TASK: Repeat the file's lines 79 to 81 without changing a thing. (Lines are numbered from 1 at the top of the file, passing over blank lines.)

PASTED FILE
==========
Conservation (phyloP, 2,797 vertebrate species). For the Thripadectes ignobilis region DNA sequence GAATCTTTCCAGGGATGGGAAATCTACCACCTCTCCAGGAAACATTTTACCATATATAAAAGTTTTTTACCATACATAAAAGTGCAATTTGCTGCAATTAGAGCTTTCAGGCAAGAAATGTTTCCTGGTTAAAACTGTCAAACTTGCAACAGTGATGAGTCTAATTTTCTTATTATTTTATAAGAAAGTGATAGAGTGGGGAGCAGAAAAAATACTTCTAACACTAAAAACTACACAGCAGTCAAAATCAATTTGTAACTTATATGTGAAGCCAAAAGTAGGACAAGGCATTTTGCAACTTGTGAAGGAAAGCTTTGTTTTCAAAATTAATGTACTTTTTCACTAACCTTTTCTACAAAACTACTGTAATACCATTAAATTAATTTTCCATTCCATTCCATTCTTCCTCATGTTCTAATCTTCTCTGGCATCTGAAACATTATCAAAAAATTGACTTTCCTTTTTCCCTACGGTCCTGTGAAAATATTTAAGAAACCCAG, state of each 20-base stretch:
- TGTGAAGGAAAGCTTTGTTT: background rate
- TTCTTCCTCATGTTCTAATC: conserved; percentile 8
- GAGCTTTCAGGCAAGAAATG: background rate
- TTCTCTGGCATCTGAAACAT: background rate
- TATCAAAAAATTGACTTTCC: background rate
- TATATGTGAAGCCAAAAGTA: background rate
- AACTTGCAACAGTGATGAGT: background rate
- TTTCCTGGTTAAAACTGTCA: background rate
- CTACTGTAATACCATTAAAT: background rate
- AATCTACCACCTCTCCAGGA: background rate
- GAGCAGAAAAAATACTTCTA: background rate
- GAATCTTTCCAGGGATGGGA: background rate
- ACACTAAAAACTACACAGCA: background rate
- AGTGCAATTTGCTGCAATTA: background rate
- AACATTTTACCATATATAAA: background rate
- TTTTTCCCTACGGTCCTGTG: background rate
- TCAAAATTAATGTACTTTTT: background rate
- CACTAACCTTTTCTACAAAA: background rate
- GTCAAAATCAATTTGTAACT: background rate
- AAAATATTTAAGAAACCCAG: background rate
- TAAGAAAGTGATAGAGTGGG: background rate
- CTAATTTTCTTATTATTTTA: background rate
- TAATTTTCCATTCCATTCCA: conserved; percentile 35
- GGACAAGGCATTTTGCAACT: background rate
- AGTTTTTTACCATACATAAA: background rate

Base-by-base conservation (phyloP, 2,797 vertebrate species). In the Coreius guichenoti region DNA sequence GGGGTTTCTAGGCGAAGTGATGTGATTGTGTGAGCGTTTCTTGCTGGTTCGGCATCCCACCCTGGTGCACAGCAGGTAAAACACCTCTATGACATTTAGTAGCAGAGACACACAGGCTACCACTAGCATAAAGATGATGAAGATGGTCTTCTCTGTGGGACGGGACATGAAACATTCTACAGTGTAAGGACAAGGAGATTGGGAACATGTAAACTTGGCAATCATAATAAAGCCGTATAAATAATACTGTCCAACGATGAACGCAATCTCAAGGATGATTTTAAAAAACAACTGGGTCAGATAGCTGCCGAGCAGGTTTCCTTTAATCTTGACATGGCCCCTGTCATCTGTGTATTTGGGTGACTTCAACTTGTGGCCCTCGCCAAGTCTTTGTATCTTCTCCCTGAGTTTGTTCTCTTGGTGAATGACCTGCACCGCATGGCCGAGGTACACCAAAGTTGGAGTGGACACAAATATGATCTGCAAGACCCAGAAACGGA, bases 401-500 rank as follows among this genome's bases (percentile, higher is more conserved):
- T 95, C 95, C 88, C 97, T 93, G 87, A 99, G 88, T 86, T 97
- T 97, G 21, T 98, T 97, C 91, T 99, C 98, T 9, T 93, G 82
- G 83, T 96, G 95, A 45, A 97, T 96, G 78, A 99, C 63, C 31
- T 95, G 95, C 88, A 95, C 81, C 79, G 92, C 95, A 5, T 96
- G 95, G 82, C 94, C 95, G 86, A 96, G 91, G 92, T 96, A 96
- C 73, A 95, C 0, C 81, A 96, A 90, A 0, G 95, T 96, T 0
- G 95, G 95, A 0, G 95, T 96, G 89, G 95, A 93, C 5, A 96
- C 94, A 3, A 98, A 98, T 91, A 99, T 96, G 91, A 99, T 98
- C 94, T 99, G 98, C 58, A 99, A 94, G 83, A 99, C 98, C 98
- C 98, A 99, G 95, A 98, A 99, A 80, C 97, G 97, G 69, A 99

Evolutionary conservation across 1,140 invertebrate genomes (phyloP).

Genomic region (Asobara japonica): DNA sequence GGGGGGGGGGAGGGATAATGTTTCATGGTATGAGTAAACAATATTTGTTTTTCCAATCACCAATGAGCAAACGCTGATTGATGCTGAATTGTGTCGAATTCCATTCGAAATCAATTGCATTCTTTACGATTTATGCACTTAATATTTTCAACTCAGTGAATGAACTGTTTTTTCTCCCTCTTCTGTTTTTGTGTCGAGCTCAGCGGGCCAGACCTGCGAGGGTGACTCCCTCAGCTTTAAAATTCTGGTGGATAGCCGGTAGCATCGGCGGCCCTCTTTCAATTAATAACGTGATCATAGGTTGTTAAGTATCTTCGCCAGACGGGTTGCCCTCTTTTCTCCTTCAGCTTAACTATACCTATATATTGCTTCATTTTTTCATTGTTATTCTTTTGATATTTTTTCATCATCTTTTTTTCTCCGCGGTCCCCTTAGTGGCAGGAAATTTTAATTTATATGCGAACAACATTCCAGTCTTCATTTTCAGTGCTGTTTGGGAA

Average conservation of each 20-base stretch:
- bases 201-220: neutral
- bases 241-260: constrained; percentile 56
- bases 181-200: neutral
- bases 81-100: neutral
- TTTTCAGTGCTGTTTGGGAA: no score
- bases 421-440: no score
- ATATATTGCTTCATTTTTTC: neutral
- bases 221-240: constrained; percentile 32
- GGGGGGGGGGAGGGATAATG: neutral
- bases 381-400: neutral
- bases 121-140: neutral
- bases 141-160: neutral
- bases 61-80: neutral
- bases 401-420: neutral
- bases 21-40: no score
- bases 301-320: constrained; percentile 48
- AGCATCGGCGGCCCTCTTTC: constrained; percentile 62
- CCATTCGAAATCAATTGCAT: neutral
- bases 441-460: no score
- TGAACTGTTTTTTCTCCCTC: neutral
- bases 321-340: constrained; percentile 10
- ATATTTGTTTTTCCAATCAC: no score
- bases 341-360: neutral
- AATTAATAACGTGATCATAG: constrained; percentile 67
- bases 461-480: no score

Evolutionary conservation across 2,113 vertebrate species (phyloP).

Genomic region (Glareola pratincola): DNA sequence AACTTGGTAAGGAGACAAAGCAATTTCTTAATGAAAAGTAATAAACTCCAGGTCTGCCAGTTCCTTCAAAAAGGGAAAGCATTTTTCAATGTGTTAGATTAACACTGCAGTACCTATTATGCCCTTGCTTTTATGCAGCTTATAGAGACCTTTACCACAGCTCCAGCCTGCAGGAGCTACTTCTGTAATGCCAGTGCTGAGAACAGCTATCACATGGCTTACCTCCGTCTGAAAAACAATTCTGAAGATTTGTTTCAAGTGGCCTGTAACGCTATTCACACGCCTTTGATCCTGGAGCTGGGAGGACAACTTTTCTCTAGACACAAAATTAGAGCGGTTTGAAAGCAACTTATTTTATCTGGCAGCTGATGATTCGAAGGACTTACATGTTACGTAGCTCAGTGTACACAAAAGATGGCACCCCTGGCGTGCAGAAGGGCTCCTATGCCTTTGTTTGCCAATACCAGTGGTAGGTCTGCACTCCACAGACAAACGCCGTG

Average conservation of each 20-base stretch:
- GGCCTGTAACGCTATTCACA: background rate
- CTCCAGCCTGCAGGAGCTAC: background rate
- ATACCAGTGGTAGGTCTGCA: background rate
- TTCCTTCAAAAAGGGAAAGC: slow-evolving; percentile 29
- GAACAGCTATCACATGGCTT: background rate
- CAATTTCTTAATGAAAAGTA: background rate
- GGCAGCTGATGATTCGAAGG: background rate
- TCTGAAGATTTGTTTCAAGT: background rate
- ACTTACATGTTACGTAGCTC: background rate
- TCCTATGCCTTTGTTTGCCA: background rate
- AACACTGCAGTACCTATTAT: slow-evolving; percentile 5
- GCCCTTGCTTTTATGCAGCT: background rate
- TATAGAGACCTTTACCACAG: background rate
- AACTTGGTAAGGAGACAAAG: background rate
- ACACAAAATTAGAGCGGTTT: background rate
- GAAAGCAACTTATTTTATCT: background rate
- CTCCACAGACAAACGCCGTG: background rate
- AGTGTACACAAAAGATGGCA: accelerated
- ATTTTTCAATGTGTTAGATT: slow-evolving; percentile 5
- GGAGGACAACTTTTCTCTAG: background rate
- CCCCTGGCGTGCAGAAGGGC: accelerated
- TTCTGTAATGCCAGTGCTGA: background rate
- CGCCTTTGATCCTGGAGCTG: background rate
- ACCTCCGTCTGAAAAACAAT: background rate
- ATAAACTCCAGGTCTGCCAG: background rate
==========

- AACACTGCAGTACCTATTAT: slow-evolving; percentile 5
- GCCCTTGCTTTTATGCAGCT: background rate
- TATAGAGACCTTTACCACAG: background rate